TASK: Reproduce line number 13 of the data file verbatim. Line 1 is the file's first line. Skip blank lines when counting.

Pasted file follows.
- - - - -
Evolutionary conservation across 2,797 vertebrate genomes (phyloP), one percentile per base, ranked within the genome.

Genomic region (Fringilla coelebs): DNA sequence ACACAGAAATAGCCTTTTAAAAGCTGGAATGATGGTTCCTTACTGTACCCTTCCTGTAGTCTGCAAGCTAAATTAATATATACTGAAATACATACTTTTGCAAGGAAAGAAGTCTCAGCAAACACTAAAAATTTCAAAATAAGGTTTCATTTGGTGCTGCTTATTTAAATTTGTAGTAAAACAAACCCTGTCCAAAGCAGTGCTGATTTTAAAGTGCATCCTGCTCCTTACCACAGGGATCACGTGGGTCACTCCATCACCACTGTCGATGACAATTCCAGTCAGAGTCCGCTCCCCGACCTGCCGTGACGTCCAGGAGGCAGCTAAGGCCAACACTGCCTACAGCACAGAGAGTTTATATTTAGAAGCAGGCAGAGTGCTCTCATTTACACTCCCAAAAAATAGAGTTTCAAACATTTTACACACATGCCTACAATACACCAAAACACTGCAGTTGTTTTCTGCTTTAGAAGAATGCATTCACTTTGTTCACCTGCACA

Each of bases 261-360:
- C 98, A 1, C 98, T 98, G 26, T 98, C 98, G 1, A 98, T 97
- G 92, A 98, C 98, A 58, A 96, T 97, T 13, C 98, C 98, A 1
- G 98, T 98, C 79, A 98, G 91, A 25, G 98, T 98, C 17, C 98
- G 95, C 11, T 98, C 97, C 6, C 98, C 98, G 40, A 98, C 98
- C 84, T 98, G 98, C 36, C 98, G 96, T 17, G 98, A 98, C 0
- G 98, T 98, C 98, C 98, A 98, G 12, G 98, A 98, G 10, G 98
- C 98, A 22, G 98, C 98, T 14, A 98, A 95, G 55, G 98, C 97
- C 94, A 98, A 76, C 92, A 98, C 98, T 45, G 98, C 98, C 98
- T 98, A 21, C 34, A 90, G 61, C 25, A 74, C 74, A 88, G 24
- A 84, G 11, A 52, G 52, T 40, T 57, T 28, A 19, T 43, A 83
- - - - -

- A 84, G 11, A 52, G 52, T 40, T 57, T 28, A 19, T 43, A 83